Default

Default

Default

This article displays in one automatically-generated column. View the full page to see article in its original form.

JINGOISM, ANCIENT AND MODERN.

(To the Editor.) I Sir, —And so Admirals Evans and Schley have been interviewed as to their opinions on the United States Navy. And \ of course, they both say that " What we want is battleships, and still more battleships, and arsenals, and docks and naval depots." Of course that was what might have been expected. Whoever laiew a navy man in any country wHo was not always insisting on having a naval increase? .Now, the United States was never so-strong in navy power as at present, and yet the voice of the scaremonger is heard in the land. How is it that when they had no navy worth mentioning, no nation ever thought of attackiag Wfm or invading the country? The trouble is (as I take it) that s> lot of simple-minded and easily excited people the world over believe what a lot of theeo so-called experts tell them, and lead themselves with enormous national debts and taxation up to the neck trying to come up to what these "experts" tell them, and still they are crying out like the proverbial horse-let-eh. "Give, give!" Eoosevelt encouraged them, being a bit of a Jingo himself. Now he is gone to Africa vo enjoy himself, shooting something, mid America expects that every lion will do his duty. In. the time of Napoleon Jingoism was very rampant in France, and yet were som? who lifted up their voice against it. But-thev were promptly sat on, and in some case's even mobbed. How could they be so wanting in "patriotism," and so""dense" as to say a-nything against, the great and only Napoleon, wtib was just covering. France with glory. And yet the FrenclT nation came to see that these anti-Jingoes' were not far wrong after all. No Frenchman would pretend to defend Napoleon to-day. I might cite other instances from history, but the moral is obvious, and J don't wish to trespass unduly on your valuable-space.—l an, etc, T. TOKRENS. ;. : (To the Editor.) Sir,—rlh reply to your correspondent's letter eigned "Gammero," In which he

expresses disagreement -with the * writer's views of '.discernment, I desire to take exception. In the first .place, the writer is ; not awa-re that he made any reference whatever to living, under, a foreign flag" or otherwise, put what he did do was to express that he had no sympathy >with. the Executive's ' undue haste in taking - the extreme step they did before first consulting the people through their Perliam'entary representatives. The action of the Imperial authorities in relegating the building of the Dominion Dreadnought till the year 1910 ought to satisfy the densest intellects that there was, no actual acute crisis, and the trifling delay of a- few weeks to carry out the project in a business and statesmanlike manner would have been equally or far more patriotic, and I presume that the moral effect would have dated from the inception of the idea, but some are continually jumping where no bombshell exists. The -writer claims second to none in patriotism, and loyalty, but not in rank stupidity, and fully realizes that it is not only our duty, but should be an inborn love of nationality and prestige, to assist ourselves and Mother Country to the last man and to the last shilling "if necessary," m the defence of common Empire, for to all it is an undivided interest; but there are more ways than one of accomplishing the same end, and had a reasonable time been given to consider the matter, some other plan mtigiht have been adopted that would have been equally, if not more effective. The writer feels that even your correspondent will concede that on the average the working man's family exceeds that of his more wealthy neighbour, say in the proportion of 3 to 2, which in a family of nine in the former at 1/6 per head annum, represents 13/6, as against 9/ in the case of the latter. Now, if the vessel was. to have been built in the Dominion, thus providing labour for the workers at remunerative rates as an equivalent, it would have assisted in equalizing the difference; but the Executive being aware that the vessel was to be built abroad, the least, "in my opinion," they should have done, was to have given the wealthiest classes an opportunity to donate individually in proportion to their wealth or inclinations, the balance to be made up as might be suggested or agreed upon.—l am, etc.. J. WAITE.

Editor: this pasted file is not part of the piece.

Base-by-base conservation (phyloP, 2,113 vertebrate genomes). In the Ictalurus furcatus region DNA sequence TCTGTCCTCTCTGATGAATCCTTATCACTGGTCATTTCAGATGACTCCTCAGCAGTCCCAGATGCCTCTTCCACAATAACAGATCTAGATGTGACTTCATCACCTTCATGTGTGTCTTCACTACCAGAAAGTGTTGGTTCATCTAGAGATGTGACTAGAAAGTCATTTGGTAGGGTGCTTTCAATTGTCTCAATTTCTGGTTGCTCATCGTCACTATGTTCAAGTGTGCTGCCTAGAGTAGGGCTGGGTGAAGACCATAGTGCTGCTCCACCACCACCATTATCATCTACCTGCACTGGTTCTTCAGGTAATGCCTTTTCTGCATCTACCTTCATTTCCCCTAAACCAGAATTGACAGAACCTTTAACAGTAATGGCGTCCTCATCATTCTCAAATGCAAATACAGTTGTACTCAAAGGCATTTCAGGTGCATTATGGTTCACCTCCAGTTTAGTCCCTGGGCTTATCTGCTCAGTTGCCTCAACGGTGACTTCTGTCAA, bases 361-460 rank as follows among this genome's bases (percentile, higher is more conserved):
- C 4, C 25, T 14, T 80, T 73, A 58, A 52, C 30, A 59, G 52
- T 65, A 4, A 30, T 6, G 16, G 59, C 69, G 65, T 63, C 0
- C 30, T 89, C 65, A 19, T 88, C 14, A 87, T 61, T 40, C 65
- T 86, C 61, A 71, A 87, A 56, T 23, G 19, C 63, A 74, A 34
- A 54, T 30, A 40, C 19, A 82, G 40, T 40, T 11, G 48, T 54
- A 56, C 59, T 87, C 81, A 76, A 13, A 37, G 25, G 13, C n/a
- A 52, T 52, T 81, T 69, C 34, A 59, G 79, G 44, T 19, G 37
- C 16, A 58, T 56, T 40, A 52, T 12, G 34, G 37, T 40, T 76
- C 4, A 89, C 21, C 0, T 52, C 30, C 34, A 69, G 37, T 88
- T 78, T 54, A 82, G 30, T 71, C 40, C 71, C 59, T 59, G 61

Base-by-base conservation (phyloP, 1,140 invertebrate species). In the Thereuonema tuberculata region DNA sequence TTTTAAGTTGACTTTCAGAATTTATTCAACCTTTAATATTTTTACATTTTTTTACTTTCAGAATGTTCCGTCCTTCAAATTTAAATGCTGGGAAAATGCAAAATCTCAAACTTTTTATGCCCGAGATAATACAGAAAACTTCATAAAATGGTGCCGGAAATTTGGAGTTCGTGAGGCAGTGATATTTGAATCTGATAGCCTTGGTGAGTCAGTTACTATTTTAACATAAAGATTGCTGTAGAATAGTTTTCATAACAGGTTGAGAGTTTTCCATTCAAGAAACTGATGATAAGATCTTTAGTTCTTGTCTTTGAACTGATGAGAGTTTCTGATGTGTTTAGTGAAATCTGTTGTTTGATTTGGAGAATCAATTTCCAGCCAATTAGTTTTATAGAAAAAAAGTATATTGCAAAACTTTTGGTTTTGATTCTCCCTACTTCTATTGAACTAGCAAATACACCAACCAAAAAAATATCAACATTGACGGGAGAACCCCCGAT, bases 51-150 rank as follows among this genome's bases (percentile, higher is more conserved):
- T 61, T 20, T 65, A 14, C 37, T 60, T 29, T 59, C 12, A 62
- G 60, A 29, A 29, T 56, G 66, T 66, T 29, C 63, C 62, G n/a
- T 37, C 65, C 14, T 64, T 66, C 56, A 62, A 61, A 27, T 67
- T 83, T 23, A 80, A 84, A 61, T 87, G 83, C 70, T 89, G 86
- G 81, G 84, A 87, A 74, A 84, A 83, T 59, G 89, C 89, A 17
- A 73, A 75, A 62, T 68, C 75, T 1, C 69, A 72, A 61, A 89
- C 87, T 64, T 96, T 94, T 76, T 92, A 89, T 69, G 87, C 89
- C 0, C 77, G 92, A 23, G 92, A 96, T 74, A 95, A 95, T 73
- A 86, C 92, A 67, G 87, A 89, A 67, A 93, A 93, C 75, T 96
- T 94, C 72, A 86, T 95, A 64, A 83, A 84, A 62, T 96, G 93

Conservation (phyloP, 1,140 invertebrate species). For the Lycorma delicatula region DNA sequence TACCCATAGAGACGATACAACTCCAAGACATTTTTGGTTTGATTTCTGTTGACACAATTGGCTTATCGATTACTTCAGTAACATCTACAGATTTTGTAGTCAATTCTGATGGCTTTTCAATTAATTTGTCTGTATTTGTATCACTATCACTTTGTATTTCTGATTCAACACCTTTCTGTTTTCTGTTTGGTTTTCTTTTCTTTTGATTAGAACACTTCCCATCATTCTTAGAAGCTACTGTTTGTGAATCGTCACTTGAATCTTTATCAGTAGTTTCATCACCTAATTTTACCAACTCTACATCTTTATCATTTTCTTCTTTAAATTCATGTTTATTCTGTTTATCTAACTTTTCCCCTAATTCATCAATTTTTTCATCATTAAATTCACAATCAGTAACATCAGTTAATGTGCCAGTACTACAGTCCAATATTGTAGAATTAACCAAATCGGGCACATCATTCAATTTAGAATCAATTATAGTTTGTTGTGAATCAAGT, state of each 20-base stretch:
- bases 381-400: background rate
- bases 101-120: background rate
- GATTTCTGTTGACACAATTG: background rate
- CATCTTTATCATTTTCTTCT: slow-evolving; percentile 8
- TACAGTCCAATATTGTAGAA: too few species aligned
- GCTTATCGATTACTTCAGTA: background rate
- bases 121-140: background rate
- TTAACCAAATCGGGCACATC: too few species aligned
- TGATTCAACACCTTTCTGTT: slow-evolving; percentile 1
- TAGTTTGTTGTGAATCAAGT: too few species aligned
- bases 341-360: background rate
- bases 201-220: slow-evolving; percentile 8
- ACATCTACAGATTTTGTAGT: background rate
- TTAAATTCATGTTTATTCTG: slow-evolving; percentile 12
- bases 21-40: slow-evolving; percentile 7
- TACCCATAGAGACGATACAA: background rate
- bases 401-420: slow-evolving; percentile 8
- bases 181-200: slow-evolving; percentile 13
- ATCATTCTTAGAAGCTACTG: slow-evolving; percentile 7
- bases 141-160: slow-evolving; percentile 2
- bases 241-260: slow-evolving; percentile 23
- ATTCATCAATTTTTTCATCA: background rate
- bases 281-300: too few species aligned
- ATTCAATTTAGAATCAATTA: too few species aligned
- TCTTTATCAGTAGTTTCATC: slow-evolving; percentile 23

This article text was automatically generated and may include errors. View the full page to see article in its original form.
Permanent link to this item
Bibliographic details
Word Count
749

JINGOISM, ANCIENT AND MODERN. Auckland Star, Volume XL, Issue 88, 14 April 1909

  1. New formats

    Papers Past now contains more than just newspapers. Use these links to navigate to other kinds of materials.

  2. Hierarchy

    These links will always show you how deep you are in the collection. Click them to get a broader view of the items you're currently viewing.

  3. Search

    Enter names, places, or other keywords that you're curious about here. We'll look for them in the fulltext of millions of articles.

  4. Search

    Browsed to an interesting page? Click here to search within the item you're currently viewing, or start a new search.

  5. Search facets

    Use these buttons to limit your searches to particular dates, titles, and more.

  6. View selection

    Switch between images of the original document and text transcriptions and outlines you can cut and paste.

  7. Tools

    Print, save, zoom in and more.

  8. Explore

    If you'd rather just browse through documents, click here to find titles and issues from particular dates and geographic regions.

  9. Need more help?

    The "Help" link will show you different tips for each page on the site, so click here often as you explore the site.

Working